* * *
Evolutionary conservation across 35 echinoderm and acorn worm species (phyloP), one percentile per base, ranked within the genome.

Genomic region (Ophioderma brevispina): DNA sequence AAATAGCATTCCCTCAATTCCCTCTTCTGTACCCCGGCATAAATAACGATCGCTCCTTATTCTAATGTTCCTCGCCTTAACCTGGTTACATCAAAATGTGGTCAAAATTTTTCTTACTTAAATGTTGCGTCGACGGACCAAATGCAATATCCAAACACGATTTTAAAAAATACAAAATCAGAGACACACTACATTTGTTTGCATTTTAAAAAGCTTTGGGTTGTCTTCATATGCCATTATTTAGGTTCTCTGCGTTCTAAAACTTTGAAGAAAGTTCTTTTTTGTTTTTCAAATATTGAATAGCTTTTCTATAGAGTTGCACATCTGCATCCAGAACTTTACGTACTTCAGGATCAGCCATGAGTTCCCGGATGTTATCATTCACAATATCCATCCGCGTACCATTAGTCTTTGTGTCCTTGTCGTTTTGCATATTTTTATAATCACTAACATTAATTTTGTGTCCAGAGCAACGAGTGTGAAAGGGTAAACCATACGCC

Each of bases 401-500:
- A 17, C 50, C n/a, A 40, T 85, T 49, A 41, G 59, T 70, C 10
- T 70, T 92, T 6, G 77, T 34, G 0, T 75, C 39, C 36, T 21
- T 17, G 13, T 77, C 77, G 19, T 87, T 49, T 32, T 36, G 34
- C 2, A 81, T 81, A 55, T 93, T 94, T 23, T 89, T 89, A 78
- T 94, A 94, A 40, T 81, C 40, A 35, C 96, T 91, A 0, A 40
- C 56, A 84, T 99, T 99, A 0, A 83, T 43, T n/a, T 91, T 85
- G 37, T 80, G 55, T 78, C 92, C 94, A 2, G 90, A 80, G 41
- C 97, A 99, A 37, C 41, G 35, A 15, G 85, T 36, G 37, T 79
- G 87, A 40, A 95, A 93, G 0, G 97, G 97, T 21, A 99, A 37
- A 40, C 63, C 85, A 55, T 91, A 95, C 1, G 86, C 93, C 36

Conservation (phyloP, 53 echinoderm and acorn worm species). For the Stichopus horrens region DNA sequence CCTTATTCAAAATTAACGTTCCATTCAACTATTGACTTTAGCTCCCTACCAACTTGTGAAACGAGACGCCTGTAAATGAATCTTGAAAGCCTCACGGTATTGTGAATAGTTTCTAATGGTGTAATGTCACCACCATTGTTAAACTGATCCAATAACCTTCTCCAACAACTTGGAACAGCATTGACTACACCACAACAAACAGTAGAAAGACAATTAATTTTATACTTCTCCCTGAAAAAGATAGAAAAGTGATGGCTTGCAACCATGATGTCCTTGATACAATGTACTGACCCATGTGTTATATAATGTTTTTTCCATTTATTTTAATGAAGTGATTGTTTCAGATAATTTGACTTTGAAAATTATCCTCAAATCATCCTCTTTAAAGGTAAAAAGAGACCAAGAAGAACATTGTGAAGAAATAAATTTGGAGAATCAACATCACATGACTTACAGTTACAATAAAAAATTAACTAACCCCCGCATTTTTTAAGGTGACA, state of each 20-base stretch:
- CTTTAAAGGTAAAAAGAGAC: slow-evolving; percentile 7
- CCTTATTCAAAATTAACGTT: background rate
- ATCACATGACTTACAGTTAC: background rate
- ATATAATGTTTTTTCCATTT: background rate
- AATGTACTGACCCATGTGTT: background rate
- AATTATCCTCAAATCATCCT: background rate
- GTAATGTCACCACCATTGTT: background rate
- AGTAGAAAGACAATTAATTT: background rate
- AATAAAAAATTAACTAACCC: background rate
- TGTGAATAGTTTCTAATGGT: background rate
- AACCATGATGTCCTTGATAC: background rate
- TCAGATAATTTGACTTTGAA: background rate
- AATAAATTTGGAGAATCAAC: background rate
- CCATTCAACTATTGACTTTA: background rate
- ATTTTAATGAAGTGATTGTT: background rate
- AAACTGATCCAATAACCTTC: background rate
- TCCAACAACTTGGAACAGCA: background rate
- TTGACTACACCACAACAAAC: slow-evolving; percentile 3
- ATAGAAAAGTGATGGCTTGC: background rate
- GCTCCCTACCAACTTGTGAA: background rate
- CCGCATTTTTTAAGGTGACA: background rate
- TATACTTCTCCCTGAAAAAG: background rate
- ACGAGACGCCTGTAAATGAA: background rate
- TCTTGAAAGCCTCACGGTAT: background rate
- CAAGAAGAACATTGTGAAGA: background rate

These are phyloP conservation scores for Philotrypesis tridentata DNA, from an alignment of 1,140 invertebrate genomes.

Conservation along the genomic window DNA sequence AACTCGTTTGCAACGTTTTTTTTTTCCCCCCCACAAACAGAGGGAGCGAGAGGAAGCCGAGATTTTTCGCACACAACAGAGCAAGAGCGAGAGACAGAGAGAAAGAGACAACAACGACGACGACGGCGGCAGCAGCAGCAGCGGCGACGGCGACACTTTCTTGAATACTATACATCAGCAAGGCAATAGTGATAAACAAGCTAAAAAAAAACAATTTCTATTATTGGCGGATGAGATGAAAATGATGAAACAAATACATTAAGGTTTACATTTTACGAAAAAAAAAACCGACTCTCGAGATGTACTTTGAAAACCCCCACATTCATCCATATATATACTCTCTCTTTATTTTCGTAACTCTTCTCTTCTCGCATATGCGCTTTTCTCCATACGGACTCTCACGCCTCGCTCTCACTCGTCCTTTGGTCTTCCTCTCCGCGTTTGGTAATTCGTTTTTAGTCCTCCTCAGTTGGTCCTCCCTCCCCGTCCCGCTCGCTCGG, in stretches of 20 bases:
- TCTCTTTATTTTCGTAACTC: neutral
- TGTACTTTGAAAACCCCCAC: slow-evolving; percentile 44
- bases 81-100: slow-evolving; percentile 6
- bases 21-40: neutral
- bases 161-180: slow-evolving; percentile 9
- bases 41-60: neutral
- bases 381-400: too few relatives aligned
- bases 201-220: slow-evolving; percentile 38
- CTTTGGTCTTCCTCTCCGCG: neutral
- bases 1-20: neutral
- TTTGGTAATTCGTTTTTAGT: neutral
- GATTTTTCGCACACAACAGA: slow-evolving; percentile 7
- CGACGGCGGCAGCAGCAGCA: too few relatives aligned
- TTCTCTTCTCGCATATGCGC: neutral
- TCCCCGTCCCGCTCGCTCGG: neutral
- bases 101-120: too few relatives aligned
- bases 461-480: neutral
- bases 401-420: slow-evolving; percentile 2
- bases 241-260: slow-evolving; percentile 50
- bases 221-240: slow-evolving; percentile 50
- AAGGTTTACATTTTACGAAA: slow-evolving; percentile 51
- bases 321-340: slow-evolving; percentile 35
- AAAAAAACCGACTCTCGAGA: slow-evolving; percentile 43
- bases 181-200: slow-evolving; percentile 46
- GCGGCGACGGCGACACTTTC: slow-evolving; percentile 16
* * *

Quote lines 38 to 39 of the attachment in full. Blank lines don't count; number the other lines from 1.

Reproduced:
- TCTTGAAAGCCTCACGGTAT: background rate
- CAAGAAGAACATTGTGAAGA: background rate